HOME SCHOOL BOOK REVIEW
Book: Chip Mitchell: The Case of the Robot Warriors
Author: Fred D’Ignazio
Illustrator: Larry Pearson
Publisher: Penguin Group USA, 1984
Language level: 1 (nothing objectionable)
Reading level: Ages 8-12
Rating: 2 stars (POOR)
Reviewed by Wayne S. Walker
For more information e-mail email@example.com
D’Ignazio, Fred. Chip Mitchell: The Case of the Robot Warriors (published in 1984 by Penguin Group USA; reissued in 1987 by Pied Piper Books a division of Methuen Publishing Ltd.). Fred D’Ignazio was the Father of Educational Multimedia back in the early 1980s. In addition to his countless books, articles and flamboyant conference presentations, Fred pioneered multimedia authoring by students, teaching teachers and children to mash-up media, before HyperCard, CD-ROMs, MP3, iMovie, digital cameras, the World Wide Web, blogs, wikis, podcasts and School 2.0, and he did so with scavenged equipment and Radio Shack parts. He authored several early computer-related books such as The Star Wars Question and Answer Book about Computers and The Science of Artificial Intelligence (Computer-Awareness First Book). In a series of young adult books D’Ignazio wrote about a seventh-grade computer whiz who solves ten puzzling cases using his knowledge of logic and computers.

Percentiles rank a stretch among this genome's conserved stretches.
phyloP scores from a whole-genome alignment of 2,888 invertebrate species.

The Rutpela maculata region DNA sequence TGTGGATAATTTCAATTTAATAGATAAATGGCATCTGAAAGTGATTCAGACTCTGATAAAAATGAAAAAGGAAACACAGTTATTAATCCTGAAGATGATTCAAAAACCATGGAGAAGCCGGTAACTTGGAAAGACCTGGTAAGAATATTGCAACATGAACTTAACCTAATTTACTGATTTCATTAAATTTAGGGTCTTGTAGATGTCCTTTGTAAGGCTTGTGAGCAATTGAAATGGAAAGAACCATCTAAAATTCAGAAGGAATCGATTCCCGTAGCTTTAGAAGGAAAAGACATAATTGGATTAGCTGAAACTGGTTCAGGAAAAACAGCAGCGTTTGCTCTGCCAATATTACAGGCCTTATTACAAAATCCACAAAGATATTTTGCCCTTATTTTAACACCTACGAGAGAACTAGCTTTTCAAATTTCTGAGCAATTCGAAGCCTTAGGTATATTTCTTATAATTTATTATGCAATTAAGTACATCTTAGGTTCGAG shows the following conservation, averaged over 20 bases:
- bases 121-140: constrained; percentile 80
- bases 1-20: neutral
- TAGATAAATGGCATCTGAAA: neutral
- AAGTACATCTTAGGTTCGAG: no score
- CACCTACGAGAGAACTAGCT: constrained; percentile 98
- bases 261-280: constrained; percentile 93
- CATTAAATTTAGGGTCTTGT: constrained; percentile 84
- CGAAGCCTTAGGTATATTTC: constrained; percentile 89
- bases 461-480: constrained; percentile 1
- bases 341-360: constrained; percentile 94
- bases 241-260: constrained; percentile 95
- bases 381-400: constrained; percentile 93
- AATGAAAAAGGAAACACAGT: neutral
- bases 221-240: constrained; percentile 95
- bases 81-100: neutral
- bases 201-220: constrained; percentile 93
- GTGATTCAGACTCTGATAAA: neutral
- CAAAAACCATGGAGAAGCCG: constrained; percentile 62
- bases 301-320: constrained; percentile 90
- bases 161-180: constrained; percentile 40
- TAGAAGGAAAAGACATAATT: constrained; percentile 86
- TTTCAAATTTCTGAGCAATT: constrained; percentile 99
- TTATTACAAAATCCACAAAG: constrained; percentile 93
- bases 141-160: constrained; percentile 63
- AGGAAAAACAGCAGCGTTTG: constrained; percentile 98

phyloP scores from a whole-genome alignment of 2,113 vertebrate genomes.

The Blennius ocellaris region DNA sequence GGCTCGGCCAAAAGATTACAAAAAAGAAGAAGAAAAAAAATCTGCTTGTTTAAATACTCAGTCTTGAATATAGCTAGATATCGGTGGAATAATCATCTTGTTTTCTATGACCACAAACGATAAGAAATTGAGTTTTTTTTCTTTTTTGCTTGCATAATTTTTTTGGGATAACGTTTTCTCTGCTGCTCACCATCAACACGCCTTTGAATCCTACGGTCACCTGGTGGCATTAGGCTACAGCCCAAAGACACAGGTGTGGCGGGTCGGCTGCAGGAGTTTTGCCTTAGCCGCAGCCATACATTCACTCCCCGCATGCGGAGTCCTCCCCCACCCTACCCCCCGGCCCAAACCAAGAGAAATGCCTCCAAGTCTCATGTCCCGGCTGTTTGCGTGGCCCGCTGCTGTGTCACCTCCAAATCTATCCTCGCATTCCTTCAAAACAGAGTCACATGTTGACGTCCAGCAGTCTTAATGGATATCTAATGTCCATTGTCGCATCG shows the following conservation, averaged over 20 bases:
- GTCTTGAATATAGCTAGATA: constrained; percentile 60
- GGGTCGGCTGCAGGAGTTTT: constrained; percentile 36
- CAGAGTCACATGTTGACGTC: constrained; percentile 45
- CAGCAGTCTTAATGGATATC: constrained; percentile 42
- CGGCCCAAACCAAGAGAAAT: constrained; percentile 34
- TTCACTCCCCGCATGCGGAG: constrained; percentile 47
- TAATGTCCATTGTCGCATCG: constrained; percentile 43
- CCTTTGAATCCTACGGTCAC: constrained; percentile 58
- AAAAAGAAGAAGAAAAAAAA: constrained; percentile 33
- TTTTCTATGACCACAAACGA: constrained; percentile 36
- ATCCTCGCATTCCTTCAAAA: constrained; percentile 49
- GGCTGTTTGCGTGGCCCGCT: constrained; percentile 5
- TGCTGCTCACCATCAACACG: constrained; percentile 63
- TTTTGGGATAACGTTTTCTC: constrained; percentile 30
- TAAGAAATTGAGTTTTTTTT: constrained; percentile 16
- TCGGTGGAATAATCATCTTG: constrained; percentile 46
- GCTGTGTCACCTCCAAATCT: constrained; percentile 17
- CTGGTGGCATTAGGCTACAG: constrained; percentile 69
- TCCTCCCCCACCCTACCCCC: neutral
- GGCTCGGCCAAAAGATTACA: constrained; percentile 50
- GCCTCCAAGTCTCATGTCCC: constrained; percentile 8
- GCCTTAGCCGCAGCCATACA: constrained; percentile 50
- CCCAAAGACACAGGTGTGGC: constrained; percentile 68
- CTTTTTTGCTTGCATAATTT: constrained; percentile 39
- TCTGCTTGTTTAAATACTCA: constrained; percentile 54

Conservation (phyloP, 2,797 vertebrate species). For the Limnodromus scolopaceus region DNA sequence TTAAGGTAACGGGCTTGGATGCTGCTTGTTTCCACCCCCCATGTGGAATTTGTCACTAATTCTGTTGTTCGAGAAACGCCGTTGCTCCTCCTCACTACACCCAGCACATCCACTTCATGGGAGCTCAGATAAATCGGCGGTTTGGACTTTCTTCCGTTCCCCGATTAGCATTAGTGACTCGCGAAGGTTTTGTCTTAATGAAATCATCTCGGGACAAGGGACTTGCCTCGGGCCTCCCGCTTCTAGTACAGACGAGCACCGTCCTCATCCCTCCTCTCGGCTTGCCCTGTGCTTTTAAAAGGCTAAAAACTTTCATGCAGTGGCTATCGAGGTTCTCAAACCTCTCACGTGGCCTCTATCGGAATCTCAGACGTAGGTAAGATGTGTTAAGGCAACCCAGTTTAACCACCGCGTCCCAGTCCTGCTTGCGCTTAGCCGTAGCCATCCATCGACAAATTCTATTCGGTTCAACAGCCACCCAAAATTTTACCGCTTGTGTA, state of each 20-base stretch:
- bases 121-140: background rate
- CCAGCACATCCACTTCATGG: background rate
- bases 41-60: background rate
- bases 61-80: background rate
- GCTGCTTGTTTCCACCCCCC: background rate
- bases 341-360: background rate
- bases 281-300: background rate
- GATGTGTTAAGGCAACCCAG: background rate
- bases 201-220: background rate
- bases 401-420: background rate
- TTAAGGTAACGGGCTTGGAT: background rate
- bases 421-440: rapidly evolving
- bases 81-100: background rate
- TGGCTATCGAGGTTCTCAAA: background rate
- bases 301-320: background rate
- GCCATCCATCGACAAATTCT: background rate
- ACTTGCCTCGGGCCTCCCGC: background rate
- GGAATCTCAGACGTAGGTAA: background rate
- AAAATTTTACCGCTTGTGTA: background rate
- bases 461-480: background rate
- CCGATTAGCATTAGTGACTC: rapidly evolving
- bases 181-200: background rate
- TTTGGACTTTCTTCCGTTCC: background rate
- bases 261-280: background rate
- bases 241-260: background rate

There may have been an initial book simply entitled Chip Mitchell in 1984I have seen references to it but have not been able to find any definite information on it. Other books in the series include Chip Mitchell: the Case of the Robot Warriors, in which the reader is asked to supply the answers to eight mysteries which are solved by young computer whiz Chip Mitchell; Chip Mitchell: the Case of the Stolen Computer Brains; and Chip Mitchell: The Case of the Chocolate-Covered Bugs. The teenage boy in these mysteries is nicknamed “Chip” because of his interest in and amazing knowledge of computers. There are some interesting stories, but we finally quit getting them from the library because it seemed as if all Chip and his friends did was to hang around computer game arcades and complain about how the adults were always trying to keep them from playing their computer games all the time.